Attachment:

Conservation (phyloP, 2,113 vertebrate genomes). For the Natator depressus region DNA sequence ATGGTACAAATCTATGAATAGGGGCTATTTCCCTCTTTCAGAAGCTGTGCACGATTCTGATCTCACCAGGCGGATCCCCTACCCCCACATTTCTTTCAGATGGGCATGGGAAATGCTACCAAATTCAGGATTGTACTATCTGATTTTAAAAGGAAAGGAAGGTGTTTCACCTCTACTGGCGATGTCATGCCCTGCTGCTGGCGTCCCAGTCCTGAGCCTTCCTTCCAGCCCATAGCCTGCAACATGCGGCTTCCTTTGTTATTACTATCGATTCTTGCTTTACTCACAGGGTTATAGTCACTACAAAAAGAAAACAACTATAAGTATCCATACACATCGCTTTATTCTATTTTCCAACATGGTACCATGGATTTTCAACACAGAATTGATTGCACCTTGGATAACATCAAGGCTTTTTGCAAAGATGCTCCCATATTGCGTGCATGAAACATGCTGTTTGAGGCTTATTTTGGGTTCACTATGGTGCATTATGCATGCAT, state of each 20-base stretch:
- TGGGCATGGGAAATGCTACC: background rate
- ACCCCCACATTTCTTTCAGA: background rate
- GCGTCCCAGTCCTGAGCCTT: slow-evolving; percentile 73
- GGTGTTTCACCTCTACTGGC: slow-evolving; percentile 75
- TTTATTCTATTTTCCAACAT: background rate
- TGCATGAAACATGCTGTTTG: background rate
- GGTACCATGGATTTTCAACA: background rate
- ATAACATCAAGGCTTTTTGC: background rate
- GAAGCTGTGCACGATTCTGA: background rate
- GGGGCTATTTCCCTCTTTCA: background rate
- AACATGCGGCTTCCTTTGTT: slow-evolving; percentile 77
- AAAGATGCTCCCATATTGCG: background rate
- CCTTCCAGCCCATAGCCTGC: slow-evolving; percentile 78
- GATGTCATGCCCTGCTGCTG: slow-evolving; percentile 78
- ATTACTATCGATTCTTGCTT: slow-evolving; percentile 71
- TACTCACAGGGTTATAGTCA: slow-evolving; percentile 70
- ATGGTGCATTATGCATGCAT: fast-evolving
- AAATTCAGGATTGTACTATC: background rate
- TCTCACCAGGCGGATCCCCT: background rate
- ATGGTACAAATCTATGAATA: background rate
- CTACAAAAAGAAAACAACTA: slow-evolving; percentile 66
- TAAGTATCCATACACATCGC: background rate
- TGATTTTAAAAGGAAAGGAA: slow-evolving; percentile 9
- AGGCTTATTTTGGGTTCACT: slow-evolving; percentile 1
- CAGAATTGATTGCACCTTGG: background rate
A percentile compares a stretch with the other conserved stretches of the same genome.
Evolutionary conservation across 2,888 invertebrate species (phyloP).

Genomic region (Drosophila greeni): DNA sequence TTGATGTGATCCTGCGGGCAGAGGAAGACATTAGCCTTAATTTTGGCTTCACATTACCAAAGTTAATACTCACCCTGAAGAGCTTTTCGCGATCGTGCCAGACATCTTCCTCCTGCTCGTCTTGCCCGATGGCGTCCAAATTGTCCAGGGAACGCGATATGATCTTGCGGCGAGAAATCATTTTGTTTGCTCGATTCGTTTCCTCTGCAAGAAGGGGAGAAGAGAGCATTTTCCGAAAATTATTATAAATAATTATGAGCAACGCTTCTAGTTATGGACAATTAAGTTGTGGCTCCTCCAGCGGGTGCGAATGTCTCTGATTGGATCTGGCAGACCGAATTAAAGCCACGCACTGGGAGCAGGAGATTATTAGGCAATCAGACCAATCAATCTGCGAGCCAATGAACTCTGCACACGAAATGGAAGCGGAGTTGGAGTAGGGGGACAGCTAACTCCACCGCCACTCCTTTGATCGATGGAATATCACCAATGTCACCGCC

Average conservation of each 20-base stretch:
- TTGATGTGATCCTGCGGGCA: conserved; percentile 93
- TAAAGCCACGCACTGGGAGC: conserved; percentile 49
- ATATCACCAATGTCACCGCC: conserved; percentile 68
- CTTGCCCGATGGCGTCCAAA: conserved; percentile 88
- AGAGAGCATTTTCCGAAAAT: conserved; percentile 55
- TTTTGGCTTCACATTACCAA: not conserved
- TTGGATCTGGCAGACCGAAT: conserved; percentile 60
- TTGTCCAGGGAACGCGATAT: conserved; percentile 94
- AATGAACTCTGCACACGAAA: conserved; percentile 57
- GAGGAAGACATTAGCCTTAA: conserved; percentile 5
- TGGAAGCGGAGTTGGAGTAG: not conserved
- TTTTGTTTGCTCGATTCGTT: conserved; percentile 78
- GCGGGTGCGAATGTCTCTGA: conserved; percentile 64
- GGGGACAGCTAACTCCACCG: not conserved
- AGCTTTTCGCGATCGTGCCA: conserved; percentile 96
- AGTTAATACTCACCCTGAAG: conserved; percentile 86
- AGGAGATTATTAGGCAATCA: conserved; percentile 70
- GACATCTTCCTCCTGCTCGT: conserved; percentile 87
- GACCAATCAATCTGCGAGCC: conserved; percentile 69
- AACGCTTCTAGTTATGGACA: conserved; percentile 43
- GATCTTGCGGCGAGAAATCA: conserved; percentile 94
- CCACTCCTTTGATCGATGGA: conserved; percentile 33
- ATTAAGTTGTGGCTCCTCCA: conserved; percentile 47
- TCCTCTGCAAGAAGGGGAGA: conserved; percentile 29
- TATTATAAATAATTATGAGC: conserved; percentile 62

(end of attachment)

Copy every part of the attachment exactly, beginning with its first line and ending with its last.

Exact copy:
Conservation (phyloP, 2,113 vertebrate genomes). For the Natator depressus region DNA sequence ATGGTACAAATCTATGAATAGGGGCTATTTCCCTCTTTCAGAAGCTGTGCACGATTCTGATCTCACCAGGCGGATCCCCTACCCCCACATTTCTTTCAGATGGGCATGGGAAATGCTACCAAATTCAGGATTGTACTATCTGATTTTAAAAGGAAAGGAAGGTGTTTCACCTCTACTGGCGATGTCATGCCCTGCTGCTGGCGTCCCAGTCCTGAGCCTTCCTTCCAGCCCATAGCCTGCAACATGCGGCTTCCTTTGTTATTACTATCGATTCTTGCTTTACTCACAGGGTTATAGTCACTACAAAAAGAAAACAACTATAAGTATCCATACACATCGCTTTATTCTATTTTCCAACATGGTACCATGGATTTTCAACACAGAATTGATTGCACCTTGGATAACATCAAGGCTTTTTGCAAAGATGCTCCCATATTGCGTGCATGAAACATGCTGTTTGAGGCTTATTTTGGGTTCACTATGGTGCATTATGCATGCAT, state of each 20-base stretch:
- TGGGCATGGGAAATGCTACC: background rate
- ACCCCCACATTTCTTTCAGA: background rate
- GCGTCCCAGTCCTGAGCCTT: slow-evolving; percentile 73
- GGTGTTTCACCTCTACTGGC: slow-evolving; percentile 75
- TTTATTCTATTTTCCAACAT: background rate
- TGCATGAAACATGCTGTTTG: background rate
- GGTACCATGGATTTTCAACA: background rate
- ATAACATCAAGGCTTTTTGC: background rate
- GAAGCTGTGCACGATTCTGA: background rate
- GGGGCTATTTCCCTCTTTCA: background rate
- AACATGCGGCTTCCTTTGTT: slow-evolving; percentile 77
- AAAGATGCTCCCATATTGCG: background rate
- CCTTCCAGCCCATAGCCTGC: slow-evolving; percentile 78
- GATGTCATGCCCTGCTGCTG: slow-evolving; percentile 78
- ATTACTATCGATTCTTGCTT: slow-evolving; percentile 71
- TACTCACAGGGTTATAGTCA: slow-evolving; percentile 70
- ATGGTGCATTATGCATGCAT: fast-evolving
- AAATTCAGGATTGTACTATC: background rate
- TCTCACCAGGCGGATCCCCT: background rate
- ATGGTACAAATCTATGAATA: background rate
- CTACAAAAAGAAAACAACTA: slow-evolving; percentile 66
- TAAGTATCCATACACATCGC: background rate
- TGATTTTAAAAGGAAAGGAA: slow-evolving; percentile 9
- AGGCTTATTTTGGGTTCACT: slow-evolving; percentile 1
- CAGAATTGATTGCACCTTGG: background rate
A percentile compares a stretch with the other conserved stretches of the same genome.
Evolutionary conservation across 2,888 invertebrate species (phyloP).

Genomic region (Drosophila greeni): DNA sequence TTGATGTGATCCTGCGGGCAGAGGAAGACATTAGCCTTAATTTTGGCTTCACATTACCAAAGTTAATACTCACCCTGAAGAGCTTTTCGCGATCGTGCCAGACATCTTCCTCCTGCTCGTCTTGCCCGATGGCGTCCAAATTGTCCAGGGAACGCGATATGATCTTGCGGCGAGAAATCATTTTGTTTGCTCGATTCGTTTCCTCTGCAAGAAGGGGAGAAGAGAGCATTTTCCGAAAATTATTATAAATAATTATGAGCAACGCTTCTAGTTATGGACAATTAAGTTGTGGCTCCTCCAGCGGGTGCGAATGTCTCTGATTGGATCTGGCAGACCGAATTAAAGCCACGCACTGGGAGCAGGAGATTATTAGGCAATCAGACCAATCAATCTGCGAGCCAATGAACTCTGCACACGAAATGGAAGCGGAGTTGGAGTAGGGGGACAGCTAACTCCACCGCCACTCCTTTGATCGATGGAATATCACCAATGTCACCGCC

Average conservation of each 20-base stretch:
- TTGATGTGATCCTGCGGGCA: conserved; percentile 93
- TAAAGCCACGCACTGGGAGC: conserved; percentile 49
- ATATCACCAATGTCACCGCC: conserved; percentile 68
- CTTGCCCGATGGCGTCCAAA: conserved; percentile 88
- AGAGAGCATTTTCCGAAAAT: conserved; percentile 55
- TTTTGGCTTCACATTACCAA: not conserved
- TTGGATCTGGCAGACCGAAT: conserved; percentile 60
- TTGTCCAGGGAACGCGATAT: conserved; percentile 94
- AATGAACTCTGCACACGAAA: conserved; percentile 57
- GAGGAAGACATTAGCCTTAA: conserved; percentile 5
- TGGAAGCGGAGTTGGAGTAG: not conserved
- TTTTGTTTGCTCGATTCGTT: conserved; percentile 78
- GCGGGTGCGAATGTCTCTGA: conserved; percentile 64
- GGGGACAGCTAACTCCACCG: not conserved
- AGCTTTTCGCGATCGTGCCA: conserved; percentile 96
- AGTTAATACTCACCCTGAAG: conserved; percentile 86
- AGGAGATTATTAGGCAATCA: conserved; percentile 70
- GACATCTTCCTCCTGCTCGT: conserved; percentile 87
- GACCAATCAATCTGCGAGCC: conserved; percentile 69
- AACGCTTCTAGTTATGGACA: conserved; percentile 43
- GATCTTGCGGCGAGAAATCA: conserved; percentile 94
- CCACTCCTTTGATCGATGGA: conserved; percentile 33
- ATTAAGTTGTGGCTCCTCCA: conserved; percentile 47
- TCCTCTGCAAGAAGGGGAGA: conserved; percentile 29
- TATTATAAATAATTATGAGC: conserved; percentile 62